EDITOR’S NOTE: ATTENTION EDUCATION, GOVERNMENT, NEWS, FEATURES (undergraduate experience librarian Lily Todorinova is available for interviews, contact email@example.com to arrange)
Students at Rutgers University received welcome news this spring. More than 32 classes have switched over to low-cost or no-cost textbook solutions as part of the university’s Open and Affordable Textbooks (OAT) Project, with a projected savings of $1,597,444 over the next year.
In 2016, President Robert Barchi asked the Libraries to pilot the OAT Project to address soaring textbook costs and to introduce more affordable materials into the classroom. The original plan was to provide 12 grants to faculty to incorporate low-cost course materials into their classes. Thanks to higher than expected faculty interest, the Libraries quickly expanded the pilot program to 32 grants, impacting courses across the university in fields ranging from psychiatry, sociology, and public affairs to English, business and physics.
These savings will be shared by more than 8,400 students enrolled in courses at Rutgers Biomedical and Health Sciences, Rutgers University-Camden, Rutgers University-Newark, and Rutgers University-New Brunswick.Lily Todorinova, OAT project coordinator and undergraduate experience librarian, believes the decision to expand the program was clearly the right one judging from the quality and number of proposals that were submitted.
“We were deeply impressed by the diversity and innovation of the submissions. We have faculty writing their own textbooks and even others who are involving their students in the process of redesigning the course materials, which is so important to student learning,” said Todorinova. “Not only will these 32 projects save students close to $1.6 million in the course of the year – and more going forward – but they also show the high level of investment by our faculty in the open and affordable education movement at Rutgers.”
Petros Levounis, professor and chair of the Department of Psychiatry at New Jersey Medical School, received a grant to work with students to develop new course materials for the third-year psychiatry clerkship. Participants in the course will develop case studies and multiple choice questions based on real-world experience with psychiatric patients. Their submissions will be reviewed by residents and attending physicians for accuracy and quality, before being presented to their peers for further evaluation from scientific and educational perspectives. The case studies will eventually be collected in a self-published book with a price tag under $5.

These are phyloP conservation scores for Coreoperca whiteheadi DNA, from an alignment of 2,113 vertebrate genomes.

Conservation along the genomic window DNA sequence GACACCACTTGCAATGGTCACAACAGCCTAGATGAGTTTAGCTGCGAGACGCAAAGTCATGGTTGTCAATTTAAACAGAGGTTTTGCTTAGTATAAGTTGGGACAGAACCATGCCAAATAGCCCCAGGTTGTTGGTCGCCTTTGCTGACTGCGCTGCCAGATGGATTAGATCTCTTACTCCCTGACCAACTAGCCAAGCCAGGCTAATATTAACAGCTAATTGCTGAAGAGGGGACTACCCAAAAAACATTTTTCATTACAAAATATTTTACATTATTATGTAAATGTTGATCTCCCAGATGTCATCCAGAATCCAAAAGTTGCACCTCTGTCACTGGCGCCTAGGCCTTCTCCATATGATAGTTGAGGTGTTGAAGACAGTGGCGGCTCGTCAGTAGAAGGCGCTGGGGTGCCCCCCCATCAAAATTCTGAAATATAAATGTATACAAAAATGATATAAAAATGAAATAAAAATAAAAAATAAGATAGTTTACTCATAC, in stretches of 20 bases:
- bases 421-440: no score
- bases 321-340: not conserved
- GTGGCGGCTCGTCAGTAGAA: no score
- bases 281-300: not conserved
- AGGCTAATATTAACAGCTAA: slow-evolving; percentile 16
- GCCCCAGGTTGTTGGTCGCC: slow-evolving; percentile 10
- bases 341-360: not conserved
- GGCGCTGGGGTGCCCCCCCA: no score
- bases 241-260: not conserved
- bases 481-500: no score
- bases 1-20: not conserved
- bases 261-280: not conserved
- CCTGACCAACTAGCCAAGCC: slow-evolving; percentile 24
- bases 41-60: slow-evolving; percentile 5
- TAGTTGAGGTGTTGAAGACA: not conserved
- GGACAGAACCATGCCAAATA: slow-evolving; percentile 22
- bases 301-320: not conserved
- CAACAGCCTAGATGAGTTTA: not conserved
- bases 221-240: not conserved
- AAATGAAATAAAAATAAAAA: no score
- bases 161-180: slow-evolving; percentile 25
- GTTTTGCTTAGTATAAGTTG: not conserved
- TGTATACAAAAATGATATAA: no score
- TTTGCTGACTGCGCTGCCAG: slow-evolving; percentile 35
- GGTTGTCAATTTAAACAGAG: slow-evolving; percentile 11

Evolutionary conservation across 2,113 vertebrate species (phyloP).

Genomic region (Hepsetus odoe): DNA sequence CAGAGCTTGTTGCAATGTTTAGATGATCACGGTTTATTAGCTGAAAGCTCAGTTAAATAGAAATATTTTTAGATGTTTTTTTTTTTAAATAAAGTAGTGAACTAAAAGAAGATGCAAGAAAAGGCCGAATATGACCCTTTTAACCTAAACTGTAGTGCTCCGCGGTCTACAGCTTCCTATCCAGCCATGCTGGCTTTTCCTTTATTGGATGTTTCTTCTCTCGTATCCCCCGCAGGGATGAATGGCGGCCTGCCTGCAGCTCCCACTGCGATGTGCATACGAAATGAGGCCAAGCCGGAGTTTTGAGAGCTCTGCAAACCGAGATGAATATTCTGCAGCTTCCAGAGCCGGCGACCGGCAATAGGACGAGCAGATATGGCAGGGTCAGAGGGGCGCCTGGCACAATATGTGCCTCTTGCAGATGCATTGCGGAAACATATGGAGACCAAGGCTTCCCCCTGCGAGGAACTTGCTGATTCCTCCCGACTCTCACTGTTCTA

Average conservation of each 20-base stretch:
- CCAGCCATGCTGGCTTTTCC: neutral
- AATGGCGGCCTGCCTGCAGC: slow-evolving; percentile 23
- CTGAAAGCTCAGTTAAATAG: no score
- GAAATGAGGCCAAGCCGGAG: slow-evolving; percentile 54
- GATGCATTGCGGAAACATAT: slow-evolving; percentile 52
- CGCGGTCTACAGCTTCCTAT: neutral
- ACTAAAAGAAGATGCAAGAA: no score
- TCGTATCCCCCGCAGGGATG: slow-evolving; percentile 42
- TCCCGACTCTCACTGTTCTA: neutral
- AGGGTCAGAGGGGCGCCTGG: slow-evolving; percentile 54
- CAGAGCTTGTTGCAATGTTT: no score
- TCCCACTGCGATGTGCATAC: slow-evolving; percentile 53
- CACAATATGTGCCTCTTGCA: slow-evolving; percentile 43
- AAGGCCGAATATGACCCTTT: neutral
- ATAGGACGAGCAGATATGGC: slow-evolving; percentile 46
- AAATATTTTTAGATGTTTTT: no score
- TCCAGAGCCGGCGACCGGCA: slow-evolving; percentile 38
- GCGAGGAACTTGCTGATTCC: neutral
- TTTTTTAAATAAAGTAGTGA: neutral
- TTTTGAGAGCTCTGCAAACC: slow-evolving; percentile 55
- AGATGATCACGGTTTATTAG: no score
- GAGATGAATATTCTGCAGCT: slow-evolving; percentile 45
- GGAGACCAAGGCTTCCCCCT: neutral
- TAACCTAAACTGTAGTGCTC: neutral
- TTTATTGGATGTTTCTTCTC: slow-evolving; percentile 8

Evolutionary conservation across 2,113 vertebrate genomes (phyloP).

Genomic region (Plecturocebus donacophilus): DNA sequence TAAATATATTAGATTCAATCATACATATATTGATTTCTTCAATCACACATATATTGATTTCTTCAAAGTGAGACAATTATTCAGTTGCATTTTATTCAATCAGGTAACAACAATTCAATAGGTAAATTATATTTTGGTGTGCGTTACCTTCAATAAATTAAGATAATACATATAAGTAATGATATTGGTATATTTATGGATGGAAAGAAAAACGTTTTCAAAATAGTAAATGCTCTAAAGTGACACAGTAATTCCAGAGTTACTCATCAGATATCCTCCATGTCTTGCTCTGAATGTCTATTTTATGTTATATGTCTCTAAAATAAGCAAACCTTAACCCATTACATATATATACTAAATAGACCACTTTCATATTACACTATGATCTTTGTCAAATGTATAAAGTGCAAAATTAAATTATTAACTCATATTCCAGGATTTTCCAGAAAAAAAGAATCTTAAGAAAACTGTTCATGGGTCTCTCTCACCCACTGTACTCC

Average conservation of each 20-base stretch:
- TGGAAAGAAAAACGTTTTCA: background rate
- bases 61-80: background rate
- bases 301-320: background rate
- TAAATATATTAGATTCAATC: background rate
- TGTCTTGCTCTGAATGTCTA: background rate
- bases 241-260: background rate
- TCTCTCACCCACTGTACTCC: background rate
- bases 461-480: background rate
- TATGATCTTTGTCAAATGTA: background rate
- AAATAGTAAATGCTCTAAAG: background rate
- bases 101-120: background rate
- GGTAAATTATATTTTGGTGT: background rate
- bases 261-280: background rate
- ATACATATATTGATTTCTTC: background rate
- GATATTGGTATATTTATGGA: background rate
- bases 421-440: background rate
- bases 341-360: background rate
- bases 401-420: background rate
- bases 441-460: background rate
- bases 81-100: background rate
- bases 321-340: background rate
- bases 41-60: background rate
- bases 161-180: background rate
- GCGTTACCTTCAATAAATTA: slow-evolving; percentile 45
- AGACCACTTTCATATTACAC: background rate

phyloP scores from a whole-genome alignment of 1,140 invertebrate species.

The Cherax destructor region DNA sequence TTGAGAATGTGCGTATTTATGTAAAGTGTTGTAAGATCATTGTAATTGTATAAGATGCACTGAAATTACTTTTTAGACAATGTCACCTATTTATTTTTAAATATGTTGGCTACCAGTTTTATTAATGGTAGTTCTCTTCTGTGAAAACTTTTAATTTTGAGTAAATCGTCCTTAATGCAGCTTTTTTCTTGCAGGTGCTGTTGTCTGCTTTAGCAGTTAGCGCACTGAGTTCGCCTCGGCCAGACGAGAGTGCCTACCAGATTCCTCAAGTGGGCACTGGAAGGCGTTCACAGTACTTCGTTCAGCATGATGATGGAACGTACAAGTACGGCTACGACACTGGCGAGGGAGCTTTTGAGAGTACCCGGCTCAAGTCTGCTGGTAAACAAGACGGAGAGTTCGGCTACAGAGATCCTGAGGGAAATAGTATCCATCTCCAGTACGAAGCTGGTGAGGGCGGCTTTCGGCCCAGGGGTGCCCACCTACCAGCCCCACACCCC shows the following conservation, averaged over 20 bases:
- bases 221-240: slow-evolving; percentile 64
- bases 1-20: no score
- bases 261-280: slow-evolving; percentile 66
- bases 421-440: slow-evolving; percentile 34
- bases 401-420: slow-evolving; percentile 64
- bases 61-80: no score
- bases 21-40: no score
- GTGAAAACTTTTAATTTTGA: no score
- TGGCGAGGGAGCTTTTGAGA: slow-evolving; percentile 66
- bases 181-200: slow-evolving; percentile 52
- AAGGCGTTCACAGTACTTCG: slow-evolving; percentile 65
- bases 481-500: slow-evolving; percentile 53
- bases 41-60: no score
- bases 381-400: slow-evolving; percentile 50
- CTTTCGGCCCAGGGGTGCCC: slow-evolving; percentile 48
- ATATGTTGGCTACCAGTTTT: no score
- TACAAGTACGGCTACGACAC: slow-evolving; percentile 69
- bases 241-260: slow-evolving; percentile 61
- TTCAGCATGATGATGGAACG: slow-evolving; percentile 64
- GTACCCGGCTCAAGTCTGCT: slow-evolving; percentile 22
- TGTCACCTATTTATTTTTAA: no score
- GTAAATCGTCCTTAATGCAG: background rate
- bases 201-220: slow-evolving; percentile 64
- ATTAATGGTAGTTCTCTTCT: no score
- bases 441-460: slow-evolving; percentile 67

Levounis credits his participation in the OAT Project to good timing. When the invitation to submit a grant proposal arrived, it fit well with his plans to develop low-cost course materials for clerkship. He knows firsthand that the benefits extend beyond the cost-savings, having previously worked with psychiatry residents to develop the handbook, Mastering the New Psychiatric Diagnoses: Three Practice Exams for Novices and Experts.
“Instead of $150 worth of textbooks, we can reduce the cost to under $5 and make it more interactive,” says Levounis. “This process benefits both the students who are researching the case studies and the students who will use the textbook in the future. The student-authors learn more because they are actively involved, rather than passively reading books or going to lectures. And the presentation of information from medical student to medical student is a unique strength of this project. Our students have their finger on the pulse of what is needed to be successful in taking certification and course exams and will share their insights in the textbook.”
For students, being part of this publishing project is also a point of pride, as well as a first step toward making school a bit more affordable. Each student is acknowledged in the textbook and once the textbook is complete, the projected savings for Levounis’s annual enrollment of approximately 200 students will be $64,000.
The OAT Project is a collaboration among Rutgers University Libraries, the New Jersey Public Interest Research Group (NJPIRG) and the Office of Information Technology to address sky-rocketing textbook costs.
Rutgers University Libraries hopes to build on the momentum of the OAT Project to bring more savings to students according to Krisellen Maloney, vice president for information services and university librarian at Rutgers University.
“The Libraries are committed to doing everything we can to improve the well-being and education of our students,” said Maloney. “We look forward to finding additional opportunities to lower textbook costs without sacrificing the rigorous academic standards our students expect of their classroom experience and education at Rutgers.”
ABOUT RUTGERS UNIVERSITY LIBRARIES
Rutgers University Libraries support and enrich the instructional, research, and public service missions of Rutgers, The State University of New Jersey through the stewardship of scholarly information and the delivery of information services. With more than five million volumes and thousands of digital resources located in 26 libraries, centers, and reading rooms in New Brunswick, Newark, and Camden, Rutgers University Libraries rank among the nation’s top research libraries.